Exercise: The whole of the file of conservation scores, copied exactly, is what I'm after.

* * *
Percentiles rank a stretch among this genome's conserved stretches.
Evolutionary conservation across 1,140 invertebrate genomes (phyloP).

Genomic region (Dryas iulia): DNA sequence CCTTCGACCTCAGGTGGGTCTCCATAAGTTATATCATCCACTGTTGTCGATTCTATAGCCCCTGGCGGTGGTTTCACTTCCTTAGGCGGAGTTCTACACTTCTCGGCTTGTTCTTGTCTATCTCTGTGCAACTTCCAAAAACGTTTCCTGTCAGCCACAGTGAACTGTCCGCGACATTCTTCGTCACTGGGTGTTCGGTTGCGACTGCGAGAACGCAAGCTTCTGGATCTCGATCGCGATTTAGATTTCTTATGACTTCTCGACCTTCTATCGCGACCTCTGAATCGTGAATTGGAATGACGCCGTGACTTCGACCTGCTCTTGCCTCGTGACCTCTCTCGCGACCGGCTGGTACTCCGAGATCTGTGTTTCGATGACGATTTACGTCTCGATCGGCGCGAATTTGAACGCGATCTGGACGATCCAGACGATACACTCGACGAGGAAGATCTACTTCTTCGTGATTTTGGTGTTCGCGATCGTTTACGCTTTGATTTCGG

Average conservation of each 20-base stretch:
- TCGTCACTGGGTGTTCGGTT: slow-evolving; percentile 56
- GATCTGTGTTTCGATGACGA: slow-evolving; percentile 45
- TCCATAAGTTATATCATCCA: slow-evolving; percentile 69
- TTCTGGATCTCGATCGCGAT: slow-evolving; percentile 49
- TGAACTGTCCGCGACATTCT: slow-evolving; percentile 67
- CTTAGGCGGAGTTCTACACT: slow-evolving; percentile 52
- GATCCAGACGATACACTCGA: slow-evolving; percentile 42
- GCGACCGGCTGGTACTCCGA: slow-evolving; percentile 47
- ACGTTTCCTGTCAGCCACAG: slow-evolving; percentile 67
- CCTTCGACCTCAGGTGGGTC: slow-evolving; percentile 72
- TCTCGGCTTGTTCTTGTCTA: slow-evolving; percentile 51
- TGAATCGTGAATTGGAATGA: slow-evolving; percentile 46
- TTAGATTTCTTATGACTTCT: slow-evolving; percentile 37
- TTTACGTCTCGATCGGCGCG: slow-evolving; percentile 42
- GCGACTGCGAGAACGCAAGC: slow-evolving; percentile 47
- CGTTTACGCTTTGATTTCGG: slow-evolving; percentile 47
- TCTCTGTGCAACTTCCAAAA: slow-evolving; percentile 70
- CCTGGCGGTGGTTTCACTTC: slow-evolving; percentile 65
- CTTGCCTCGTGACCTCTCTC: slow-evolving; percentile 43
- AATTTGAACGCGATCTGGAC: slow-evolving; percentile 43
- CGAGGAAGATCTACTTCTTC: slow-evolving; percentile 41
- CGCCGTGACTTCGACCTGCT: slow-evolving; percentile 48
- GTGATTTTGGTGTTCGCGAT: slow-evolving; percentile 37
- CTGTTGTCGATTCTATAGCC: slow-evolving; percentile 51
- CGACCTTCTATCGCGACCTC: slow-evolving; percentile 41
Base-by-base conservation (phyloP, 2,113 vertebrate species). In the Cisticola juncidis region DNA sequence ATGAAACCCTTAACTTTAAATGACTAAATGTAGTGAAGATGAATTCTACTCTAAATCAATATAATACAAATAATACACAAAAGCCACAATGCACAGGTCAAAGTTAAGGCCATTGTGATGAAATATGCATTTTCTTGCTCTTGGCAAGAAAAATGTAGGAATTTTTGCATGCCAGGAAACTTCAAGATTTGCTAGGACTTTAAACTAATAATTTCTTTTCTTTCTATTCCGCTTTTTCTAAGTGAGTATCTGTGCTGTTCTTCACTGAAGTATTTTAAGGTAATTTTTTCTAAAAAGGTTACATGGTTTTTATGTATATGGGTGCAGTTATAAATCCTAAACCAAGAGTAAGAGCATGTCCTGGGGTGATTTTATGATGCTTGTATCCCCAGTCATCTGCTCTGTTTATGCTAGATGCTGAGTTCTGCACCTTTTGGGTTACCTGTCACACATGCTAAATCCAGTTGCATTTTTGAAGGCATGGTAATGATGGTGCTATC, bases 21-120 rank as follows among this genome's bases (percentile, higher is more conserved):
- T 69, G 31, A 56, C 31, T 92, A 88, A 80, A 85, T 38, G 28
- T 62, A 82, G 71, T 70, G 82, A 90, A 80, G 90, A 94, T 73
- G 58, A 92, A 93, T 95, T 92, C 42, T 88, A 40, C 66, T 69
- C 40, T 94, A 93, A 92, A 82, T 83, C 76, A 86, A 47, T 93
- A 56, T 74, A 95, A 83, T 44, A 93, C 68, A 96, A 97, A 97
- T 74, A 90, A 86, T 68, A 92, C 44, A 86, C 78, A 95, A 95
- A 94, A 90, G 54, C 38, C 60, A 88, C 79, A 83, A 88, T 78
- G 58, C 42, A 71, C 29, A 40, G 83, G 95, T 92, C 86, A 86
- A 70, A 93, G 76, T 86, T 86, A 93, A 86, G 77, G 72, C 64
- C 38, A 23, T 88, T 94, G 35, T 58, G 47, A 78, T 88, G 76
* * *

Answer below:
Percentiles rank a stretch among this genome's conserved stretches.
Evolutionary conservation across 1,140 invertebrate genomes (phyloP).

Genomic region (Dryas iulia): DNA sequence CCTTCGACCTCAGGTGGGTCTCCATAAGTTATATCATCCACTGTTGTCGATTCTATAGCCCCTGGCGGTGGTTTCACTTCCTTAGGCGGAGTTCTACACTTCTCGGCTTGTTCTTGTCTATCTCTGTGCAACTTCCAAAAACGTTTCCTGTCAGCCACAGTGAACTGTCCGCGACATTCTTCGTCACTGGGTGTTCGGTTGCGACTGCGAGAACGCAAGCTTCTGGATCTCGATCGCGATTTAGATTTCTTATGACTTCTCGACCTTCTATCGCGACCTCTGAATCGTGAATTGGAATGACGCCGTGACTTCGACCTGCTCTTGCCTCGTGACCTCTCTCGCGACCGGCTGGTACTCCGAGATCTGTGTTTCGATGACGATTTACGTCTCGATCGGCGCGAATTTGAACGCGATCTGGACGATCCAGACGATACACTCGACGAGGAAGATCTACTTCTTCGTGATTTTGGTGTTCGCGATCGTTTACGCTTTGATTTCGG

Average conservation of each 20-base stretch:
- TCGTCACTGGGTGTTCGGTT: slow-evolving; percentile 56
- GATCTGTGTTTCGATGACGA: slow-evolving; percentile 45
- TCCATAAGTTATATCATCCA: slow-evolving; percentile 69
- TTCTGGATCTCGATCGCGAT: slow-evolving; percentile 49
- TGAACTGTCCGCGACATTCT: slow-evolving; percentile 67
- CTTAGGCGGAGTTCTACACT: slow-evolving; percentile 52
- GATCCAGACGATACACTCGA: slow-evolving; percentile 42
- GCGACCGGCTGGTACTCCGA: slow-evolving; percentile 47
- ACGTTTCCTGTCAGCCACAG: slow-evolving; percentile 67
- CCTTCGACCTCAGGTGGGTC: slow-evolving; percentile 72
- TCTCGGCTTGTTCTTGTCTA: slow-evolving; percentile 51
- TGAATCGTGAATTGGAATGA: slow-evolving; percentile 46
- TTAGATTTCTTATGACTTCT: slow-evolving; percentile 37
- TTTACGTCTCGATCGGCGCG: slow-evolving; percentile 42
- GCGACTGCGAGAACGCAAGC: slow-evolving; percentile 47
- CGTTTACGCTTTGATTTCGG: slow-evolving; percentile 47
- TCTCTGTGCAACTTCCAAAA: slow-evolving; percentile 70
- CCTGGCGGTGGTTTCACTTC: slow-evolving; percentile 65
- CTTGCCTCGTGACCTCTCTC: slow-evolving; percentile 43
- AATTTGAACGCGATCTGGAC: slow-evolving; percentile 43
- CGAGGAAGATCTACTTCTTC: slow-evolving; percentile 41
- CGCCGTGACTTCGACCTGCT: slow-evolving; percentile 48
- GTGATTTTGGTGTTCGCGAT: slow-evolving; percentile 37
- CTGTTGTCGATTCTATAGCC: slow-evolving; percentile 51
- CGACCTTCTATCGCGACCTC: slow-evolving; percentile 41
Base-by-base conservation (phyloP, 2,113 vertebrate species). In the Cisticola juncidis region DNA sequence ATGAAACCCTTAACTTTAAATGACTAAATGTAGTGAAGATGAATTCTACTCTAAATCAATATAATACAAATAATACACAAAAGCCACAATGCACAGGTCAAAGTTAAGGCCATTGTGATGAAATATGCATTTTCTTGCTCTTGGCAAGAAAAATGTAGGAATTTTTGCATGCCAGGAAACTTCAAGATTTGCTAGGACTTTAAACTAATAATTTCTTTTCTTTCTATTCCGCTTTTTCTAAGTGAGTATCTGTGCTGTTCTTCACTGAAGTATTTTAAGGTAATTTTTTCTAAAAAGGTTACATGGTTTTTATGTATATGGGTGCAGTTATAAATCCTAAACCAAGAGTAAGAGCATGTCCTGGGGTGATTTTATGATGCTTGTATCCCCAGTCATCTGCTCTGTTTATGCTAGATGCTGAGTTCTGCACCTTTTGGGTTACCTGTCACACATGCTAAATCCAGTTGCATTTTTGAAGGCATGGTAATGATGGTGCTATC, bases 21-120 rank as follows among this genome's bases (percentile, higher is more conserved):
- T 69, G 31, A 56, C 31, T 92, A 88, A 80, A 85, T 38, G 28
- T 62, A 82, G 71, T 70, G 82, A 90, A 80, G 90, A 94, T 73
- G 58, A 92, A 93, T 95, T 92, C 42, T 88, A 40, C 66, T 69
- C 40, T 94, A 93, A 92, A 82, T 83, C 76, A 86, A 47, T 93
- A 56, T 74, A 95, A 83, T 44, A 93, C 68, A 96, A 97, A 97
- T 74, A 90, A 86, T 68, A 92, C 44, A 86, C 78, A 95, A 95
- A 94, A 90, G 54, C 38, C 60, A 88, C 79, A 83, A 88, T 78
- G 58, C 42, A 71, C 29, A 40, G 83, G 95, T 92, C 86, A 86
- A 70, A 93, G 76, T 86, T 86, A 93, A 86, G 77, G 72, C 64
- C 38, A 23, T 88, T 94, G 35, T 58, G 47, A 78, T 88, G 76